“Not surprised,” James said. “It’s well-awarded. I have the utmost respect for Gregg Popovich, man. Not only what he’s been able to do for that team, but him just being able to always keep those guys motivated and always keep their best interests. ... From the outside looking in, it seems that he has their best interests and all he cares about is the team’s success and nothing else matters. That’s big-time.”
Behind all his press conference bluster and the orneriness he directs toward the officials, there is a softer side that endears Popovich to those around him. That much was revealed during Game 1 against the Mavericks when he was interviewed by Craig Sager Jr., who was filling in for his father, a longtime sideline reporter who is being treated for leukemia. Popovich’s curt demeanor and one-word answers to the elder Sager’s questions have become appointment viewing, but this time the coach stopped in the middle of tense game, stared right into the camera and delivered a heart-felt message.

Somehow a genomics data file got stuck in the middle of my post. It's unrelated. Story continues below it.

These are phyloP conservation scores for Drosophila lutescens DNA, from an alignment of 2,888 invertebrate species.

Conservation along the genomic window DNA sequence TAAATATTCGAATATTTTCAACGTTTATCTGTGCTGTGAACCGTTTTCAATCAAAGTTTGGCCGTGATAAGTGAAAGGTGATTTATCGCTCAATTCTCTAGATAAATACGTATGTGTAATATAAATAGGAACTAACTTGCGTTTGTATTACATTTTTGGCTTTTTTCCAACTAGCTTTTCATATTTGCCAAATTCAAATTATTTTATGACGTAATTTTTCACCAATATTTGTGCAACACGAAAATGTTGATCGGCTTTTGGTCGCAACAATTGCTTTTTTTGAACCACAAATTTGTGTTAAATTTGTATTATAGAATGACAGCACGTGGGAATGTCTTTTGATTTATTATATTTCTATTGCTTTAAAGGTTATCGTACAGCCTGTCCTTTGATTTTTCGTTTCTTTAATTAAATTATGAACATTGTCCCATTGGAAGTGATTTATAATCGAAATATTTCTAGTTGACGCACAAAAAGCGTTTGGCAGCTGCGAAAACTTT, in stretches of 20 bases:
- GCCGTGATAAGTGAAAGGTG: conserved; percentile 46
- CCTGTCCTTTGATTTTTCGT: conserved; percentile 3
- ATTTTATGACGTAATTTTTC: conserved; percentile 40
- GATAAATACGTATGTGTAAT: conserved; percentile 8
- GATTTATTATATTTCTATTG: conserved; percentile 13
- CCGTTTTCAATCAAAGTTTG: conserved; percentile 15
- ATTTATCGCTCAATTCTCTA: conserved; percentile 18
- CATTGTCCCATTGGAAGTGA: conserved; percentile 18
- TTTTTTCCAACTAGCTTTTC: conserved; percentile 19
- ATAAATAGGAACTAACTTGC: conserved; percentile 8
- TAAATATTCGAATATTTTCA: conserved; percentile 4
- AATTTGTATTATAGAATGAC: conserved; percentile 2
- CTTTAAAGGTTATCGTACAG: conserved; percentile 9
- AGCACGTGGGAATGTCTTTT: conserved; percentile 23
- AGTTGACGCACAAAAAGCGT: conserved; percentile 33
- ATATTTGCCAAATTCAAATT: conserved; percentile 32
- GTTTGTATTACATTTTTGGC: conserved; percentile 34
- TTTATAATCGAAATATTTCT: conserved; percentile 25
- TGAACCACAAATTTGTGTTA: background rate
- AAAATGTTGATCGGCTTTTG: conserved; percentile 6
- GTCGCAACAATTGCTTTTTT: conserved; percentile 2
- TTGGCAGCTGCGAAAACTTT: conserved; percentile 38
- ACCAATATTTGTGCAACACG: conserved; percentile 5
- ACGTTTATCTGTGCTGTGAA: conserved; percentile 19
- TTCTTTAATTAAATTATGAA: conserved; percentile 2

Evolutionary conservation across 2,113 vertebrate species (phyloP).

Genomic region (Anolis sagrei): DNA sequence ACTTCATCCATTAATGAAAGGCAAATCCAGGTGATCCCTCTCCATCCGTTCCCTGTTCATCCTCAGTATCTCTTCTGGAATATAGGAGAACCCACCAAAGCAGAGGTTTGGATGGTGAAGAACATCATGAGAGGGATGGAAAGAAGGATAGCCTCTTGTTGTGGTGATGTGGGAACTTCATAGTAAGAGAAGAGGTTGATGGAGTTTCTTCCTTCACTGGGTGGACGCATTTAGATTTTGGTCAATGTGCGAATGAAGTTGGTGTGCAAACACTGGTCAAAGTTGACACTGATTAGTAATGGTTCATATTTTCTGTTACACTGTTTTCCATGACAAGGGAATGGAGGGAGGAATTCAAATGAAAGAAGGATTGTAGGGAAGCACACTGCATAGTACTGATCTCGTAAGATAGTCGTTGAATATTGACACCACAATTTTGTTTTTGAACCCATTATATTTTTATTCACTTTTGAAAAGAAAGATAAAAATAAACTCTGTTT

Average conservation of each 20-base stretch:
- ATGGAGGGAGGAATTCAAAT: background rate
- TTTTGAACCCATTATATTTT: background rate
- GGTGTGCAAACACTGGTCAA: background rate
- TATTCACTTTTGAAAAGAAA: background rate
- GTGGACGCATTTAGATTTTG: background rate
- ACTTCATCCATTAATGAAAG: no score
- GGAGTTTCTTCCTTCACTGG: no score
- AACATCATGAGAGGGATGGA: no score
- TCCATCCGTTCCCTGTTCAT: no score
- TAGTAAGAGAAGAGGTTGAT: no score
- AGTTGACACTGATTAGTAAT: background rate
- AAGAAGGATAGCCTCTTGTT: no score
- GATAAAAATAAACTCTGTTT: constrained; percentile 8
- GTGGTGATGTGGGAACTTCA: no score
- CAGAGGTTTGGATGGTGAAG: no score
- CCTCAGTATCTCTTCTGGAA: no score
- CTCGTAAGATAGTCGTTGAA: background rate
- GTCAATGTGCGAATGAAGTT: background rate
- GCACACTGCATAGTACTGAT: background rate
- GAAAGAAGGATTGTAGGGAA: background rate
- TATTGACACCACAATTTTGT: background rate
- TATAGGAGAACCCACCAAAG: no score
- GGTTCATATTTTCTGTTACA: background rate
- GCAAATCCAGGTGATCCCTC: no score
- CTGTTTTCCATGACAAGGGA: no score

“We miss you. You’ve been an important part of all of us for a long time, doing a great job,” he said. “We want your fanny back on the court, and I promise I’ll be nice.”
Popovich garnered 59 first-place votes and 380 total points in voting conducted by a panel of media members. Phoenix’s Jeff Hornacek (37 first-place votes) finished second and Chicago’s Tom Thibodeau (12) finished third in the voting, with Charlotte’s Steve Clifford and Toronto’s Dwane Casey rounding out the top five in a season so strong that Spoelstra did not make the top 10.
AP Basketball Writer Tim Reynolds in Miami contributed to this report.
Follow Jon Krawczynski on Twitter: http://twitter.com/APKrawczynski
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